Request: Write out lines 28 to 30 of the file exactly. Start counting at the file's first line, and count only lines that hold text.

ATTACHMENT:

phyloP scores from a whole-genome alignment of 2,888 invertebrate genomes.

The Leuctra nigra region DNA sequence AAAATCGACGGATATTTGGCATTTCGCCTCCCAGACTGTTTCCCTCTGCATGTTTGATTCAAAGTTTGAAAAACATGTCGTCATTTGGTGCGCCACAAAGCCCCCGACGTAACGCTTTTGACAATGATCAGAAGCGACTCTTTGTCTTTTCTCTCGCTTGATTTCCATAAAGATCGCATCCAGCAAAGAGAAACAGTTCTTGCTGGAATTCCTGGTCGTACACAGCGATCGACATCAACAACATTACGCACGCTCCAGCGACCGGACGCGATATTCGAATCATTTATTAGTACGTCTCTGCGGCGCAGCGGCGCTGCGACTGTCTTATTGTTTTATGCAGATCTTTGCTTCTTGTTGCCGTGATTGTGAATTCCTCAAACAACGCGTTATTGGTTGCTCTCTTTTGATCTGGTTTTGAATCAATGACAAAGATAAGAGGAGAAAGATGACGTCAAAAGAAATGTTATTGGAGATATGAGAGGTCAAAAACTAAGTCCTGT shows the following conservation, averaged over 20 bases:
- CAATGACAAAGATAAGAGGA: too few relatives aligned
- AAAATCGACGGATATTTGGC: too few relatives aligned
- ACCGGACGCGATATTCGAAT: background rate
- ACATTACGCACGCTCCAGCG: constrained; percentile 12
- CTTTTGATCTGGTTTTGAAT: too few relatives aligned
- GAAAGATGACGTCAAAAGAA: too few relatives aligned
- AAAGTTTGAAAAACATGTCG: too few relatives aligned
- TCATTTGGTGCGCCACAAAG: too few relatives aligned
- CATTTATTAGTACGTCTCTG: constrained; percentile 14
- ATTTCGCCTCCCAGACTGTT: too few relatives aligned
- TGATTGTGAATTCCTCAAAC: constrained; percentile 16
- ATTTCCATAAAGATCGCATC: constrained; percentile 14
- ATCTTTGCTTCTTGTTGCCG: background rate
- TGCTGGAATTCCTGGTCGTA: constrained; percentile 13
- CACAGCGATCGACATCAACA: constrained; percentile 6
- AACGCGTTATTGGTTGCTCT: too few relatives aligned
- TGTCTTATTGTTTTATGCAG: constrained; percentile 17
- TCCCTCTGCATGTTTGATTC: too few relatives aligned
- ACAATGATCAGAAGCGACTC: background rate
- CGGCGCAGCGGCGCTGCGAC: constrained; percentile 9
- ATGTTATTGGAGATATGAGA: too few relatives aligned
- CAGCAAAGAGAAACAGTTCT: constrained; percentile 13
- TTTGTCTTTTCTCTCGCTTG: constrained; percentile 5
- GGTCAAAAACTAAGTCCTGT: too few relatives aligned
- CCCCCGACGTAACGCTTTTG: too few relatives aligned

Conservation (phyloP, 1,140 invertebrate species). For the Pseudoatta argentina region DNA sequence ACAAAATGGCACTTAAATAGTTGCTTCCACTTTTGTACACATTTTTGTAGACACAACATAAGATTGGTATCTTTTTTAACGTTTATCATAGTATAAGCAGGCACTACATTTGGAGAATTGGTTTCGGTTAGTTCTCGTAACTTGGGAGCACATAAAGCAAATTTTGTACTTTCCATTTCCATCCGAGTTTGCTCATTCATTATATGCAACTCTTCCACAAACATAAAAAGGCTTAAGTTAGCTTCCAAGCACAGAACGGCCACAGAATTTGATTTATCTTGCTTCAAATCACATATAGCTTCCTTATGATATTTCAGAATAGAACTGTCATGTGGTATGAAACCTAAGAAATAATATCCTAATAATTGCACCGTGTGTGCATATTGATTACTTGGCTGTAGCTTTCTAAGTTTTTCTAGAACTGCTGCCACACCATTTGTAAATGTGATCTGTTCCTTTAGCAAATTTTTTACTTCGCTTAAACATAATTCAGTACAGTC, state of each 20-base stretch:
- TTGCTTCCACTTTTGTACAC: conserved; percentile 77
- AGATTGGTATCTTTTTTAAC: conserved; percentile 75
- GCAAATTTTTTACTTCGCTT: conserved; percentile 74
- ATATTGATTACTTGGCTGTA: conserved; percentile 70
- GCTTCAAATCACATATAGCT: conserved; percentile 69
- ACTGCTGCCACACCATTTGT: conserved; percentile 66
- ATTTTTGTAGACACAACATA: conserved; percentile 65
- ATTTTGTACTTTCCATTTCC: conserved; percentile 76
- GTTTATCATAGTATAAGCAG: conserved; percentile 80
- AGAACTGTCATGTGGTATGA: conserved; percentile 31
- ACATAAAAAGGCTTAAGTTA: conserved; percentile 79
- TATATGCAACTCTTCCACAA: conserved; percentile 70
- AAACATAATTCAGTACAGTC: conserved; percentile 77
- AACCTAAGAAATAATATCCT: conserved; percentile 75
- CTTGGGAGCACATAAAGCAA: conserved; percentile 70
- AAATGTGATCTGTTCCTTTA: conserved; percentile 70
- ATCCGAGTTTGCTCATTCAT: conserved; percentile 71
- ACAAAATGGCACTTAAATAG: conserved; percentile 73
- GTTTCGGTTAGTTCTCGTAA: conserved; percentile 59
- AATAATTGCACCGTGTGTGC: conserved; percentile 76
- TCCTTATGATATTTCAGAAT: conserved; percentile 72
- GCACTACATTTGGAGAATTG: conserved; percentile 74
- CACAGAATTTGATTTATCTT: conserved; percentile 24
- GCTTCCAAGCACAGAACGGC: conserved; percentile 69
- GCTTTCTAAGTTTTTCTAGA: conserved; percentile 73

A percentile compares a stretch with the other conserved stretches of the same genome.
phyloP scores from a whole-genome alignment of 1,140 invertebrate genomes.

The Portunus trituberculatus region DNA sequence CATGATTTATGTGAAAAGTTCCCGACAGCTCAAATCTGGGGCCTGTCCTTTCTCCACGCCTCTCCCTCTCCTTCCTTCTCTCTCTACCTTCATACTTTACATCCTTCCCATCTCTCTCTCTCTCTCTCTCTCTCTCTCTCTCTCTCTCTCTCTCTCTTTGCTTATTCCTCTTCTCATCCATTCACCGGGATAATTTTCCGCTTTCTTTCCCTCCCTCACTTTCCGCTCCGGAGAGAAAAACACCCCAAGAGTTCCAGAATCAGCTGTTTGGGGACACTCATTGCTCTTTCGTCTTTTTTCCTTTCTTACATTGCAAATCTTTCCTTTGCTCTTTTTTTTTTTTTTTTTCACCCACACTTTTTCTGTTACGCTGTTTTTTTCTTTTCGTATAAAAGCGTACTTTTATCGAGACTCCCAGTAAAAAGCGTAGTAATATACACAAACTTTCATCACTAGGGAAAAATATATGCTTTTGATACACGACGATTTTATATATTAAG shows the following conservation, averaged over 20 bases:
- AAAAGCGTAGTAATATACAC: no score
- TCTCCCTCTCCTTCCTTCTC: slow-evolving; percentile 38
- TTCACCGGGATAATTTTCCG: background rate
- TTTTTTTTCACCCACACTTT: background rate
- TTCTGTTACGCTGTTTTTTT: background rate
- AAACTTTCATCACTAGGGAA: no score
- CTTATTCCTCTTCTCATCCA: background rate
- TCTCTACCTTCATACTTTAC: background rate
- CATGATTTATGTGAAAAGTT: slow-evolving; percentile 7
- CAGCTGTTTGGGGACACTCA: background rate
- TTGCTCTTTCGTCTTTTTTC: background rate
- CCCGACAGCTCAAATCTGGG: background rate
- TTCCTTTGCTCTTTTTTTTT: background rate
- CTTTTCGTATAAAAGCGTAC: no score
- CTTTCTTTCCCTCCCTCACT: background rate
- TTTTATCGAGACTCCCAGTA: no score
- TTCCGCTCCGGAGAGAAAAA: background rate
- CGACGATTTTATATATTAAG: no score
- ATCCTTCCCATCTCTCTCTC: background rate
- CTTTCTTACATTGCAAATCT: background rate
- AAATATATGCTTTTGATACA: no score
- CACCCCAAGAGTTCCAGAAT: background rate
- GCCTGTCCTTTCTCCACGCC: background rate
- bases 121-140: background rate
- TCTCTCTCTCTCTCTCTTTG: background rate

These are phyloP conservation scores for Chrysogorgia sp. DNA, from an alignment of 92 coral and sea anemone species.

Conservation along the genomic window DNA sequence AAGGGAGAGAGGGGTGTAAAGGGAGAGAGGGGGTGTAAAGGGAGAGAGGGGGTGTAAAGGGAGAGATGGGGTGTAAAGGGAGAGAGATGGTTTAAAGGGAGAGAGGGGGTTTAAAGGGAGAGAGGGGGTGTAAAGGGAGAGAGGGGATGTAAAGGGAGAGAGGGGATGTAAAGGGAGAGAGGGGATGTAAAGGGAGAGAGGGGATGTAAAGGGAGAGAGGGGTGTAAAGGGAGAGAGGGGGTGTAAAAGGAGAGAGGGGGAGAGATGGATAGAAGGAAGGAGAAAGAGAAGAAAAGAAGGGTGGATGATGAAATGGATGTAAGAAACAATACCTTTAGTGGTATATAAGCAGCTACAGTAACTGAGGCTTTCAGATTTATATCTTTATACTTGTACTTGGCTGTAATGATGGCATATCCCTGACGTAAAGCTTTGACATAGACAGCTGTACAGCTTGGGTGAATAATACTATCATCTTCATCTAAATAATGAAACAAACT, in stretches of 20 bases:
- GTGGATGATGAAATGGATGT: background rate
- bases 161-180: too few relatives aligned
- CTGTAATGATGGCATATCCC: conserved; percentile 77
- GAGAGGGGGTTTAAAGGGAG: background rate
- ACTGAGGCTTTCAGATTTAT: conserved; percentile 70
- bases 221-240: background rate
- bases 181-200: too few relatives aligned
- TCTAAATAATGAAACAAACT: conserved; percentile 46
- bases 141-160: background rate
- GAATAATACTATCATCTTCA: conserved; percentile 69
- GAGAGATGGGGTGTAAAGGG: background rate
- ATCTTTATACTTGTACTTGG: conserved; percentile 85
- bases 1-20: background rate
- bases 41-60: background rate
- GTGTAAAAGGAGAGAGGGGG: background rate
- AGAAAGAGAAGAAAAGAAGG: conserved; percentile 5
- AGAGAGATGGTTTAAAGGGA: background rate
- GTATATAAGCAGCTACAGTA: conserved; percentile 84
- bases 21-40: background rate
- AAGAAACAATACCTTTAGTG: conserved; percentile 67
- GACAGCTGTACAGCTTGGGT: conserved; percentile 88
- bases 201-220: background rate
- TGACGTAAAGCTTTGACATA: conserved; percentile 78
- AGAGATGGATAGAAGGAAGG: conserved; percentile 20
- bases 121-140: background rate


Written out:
Conservation (phyloP, 1,140 invertebrate species). For the Pseudoatta argentina region DNA sequence ACAAAATGGCACTTAAATAGTTGCTTCCACTTTTGTACACATTTTTGTAGACACAACATAAGATTGGTATCTTTTTTAACGTTTATCATAGTATAAGCAGGCACTACATTTGGAGAATTGGTTTCGGTTAGTTCTCGTAACTTGGGAGCACATAAAGCAAATTTTGTACTTTCCATTTCCATCCGAGTTTGCTCATTCATTATATGCAACTCTTCCACAAACATAAAAAGGCTTAAGTTAGCTTCCAAGCACAGAACGGCCACAGAATTTGATTTATCTTGCTTCAAATCACATATAGCTTCCTTATGATATTTCAGAATAGAACTGTCATGTGGTATGAAACCTAAGAAATAATATCCTAATAATTGCACCGTGTGTGCATATTGATTACTTGGCTGTAGCTTTCTAAGTTTTTCTAGAACTGCTGCCACACCATTTGTAAATGTGATCTGTTCCTTTAGCAAATTTTTTACTTCGCTTAAACATAATTCAGTACAGTC, state of each 20-base stretch:
- TTGCTTCCACTTTTGTACAC: conserved; percentile 77
- AGATTGGTATCTTTTTTAAC: conserved; percentile 75